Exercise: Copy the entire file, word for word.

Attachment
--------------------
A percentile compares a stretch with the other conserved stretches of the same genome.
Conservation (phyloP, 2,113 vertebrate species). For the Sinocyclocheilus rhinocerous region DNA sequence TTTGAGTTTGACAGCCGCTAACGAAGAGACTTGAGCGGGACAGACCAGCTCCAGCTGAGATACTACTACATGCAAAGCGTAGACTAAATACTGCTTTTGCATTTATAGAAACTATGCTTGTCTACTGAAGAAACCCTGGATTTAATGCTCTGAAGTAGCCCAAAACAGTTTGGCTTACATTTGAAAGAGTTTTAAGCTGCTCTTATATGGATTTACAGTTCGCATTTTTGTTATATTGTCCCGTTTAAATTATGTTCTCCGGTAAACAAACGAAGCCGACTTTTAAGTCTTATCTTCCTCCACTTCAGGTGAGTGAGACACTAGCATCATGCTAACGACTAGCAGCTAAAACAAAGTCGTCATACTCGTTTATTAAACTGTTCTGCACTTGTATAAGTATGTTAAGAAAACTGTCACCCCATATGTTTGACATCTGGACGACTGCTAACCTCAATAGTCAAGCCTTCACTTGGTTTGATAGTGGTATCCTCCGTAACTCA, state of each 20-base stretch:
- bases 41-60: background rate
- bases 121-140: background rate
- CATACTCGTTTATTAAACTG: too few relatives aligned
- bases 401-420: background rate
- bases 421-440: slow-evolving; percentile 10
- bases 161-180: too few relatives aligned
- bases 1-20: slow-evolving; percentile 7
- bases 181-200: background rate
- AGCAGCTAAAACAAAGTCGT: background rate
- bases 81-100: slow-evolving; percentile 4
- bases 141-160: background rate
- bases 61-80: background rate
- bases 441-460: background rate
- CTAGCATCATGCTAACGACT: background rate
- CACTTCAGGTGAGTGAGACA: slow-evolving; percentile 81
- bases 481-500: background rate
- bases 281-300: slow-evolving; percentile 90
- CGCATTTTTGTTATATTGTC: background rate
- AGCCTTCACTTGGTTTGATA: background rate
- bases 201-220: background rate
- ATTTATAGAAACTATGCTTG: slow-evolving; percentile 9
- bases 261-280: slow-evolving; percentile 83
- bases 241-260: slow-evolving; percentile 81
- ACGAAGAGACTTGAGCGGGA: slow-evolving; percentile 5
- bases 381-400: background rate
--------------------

A percentile compares a stretch with the other conserved stretches of the same genome.
Conservation (phyloP, 2,113 vertebrate species). For the Sinocyclocheilus rhinocerous region DNA sequence TTTGAGTTTGACAGCCGCTAACGAAGAGACTTGAGCGGGACAGACCAGCTCCAGCTGAGATACTACTACATGCAAAGCGTAGACTAAATACTGCTTTTGCATTTATAGAAACTATGCTTGTCTACTGAAGAAACCCTGGATTTAATGCTCTGAAGTAGCCCAAAACAGTTTGGCTTACATTTGAAAGAGTTTTAAGCTGCTCTTATATGGATTTACAGTTCGCATTTTTGTTATATTGTCCCGTTTAAATTATGTTCTCCGGTAAACAAACGAAGCCGACTTTTAAGTCTTATCTTCCTCCACTTCAGGTGAGTGAGACACTAGCATCATGCTAACGACTAGCAGCTAAAACAAAGTCGTCATACTCGTTTATTAAACTGTTCTGCACTTGTATAAGTATGTTAAGAAAACTGTCACCCCATATGTTTGACATCTGGACGACTGCTAACCTCAATAGTCAAGCCTTCACTTGGTTTGATAGTGGTATCCTCCGTAACTCA, state of each 20-base stretch:
- bases 41-60: background rate
- bases 121-140: background rate
- CATACTCGTTTATTAAACTG: too few relatives aligned
- bases 401-420: background rate
- bases 421-440: slow-evolving; percentile 10
- bases 161-180: too few relatives aligned
- bases 1-20: slow-evolving; percentile 7
- bases 181-200: background rate
- AGCAGCTAAAACAAAGTCGT: background rate
- bases 81-100: slow-evolving; percentile 4
- bases 141-160: background rate
- bases 61-80: background rate
- bases 441-460: background rate
- CTAGCATCATGCTAACGACT: background rate
- CACTTCAGGTGAGTGAGACA: slow-evolving; percentile 81
- bases 481-500: background rate
- bases 281-300: slow-evolving; percentile 90
- CGCATTTTTGTTATATTGTC: background rate
- AGCCTTCACTTGGTTTGATA: background rate
- bases 201-220: background rate
- ATTTATAGAAACTATGCTTG: slow-evolving; percentile 9
- bases 261-280: slow-evolving; percentile 83
- bases 241-260: slow-evolving; percentile 81
- ACGAAGAGACTTGAGCGGGA: slow-evolving; percentile 5
- bases 381-400: background rate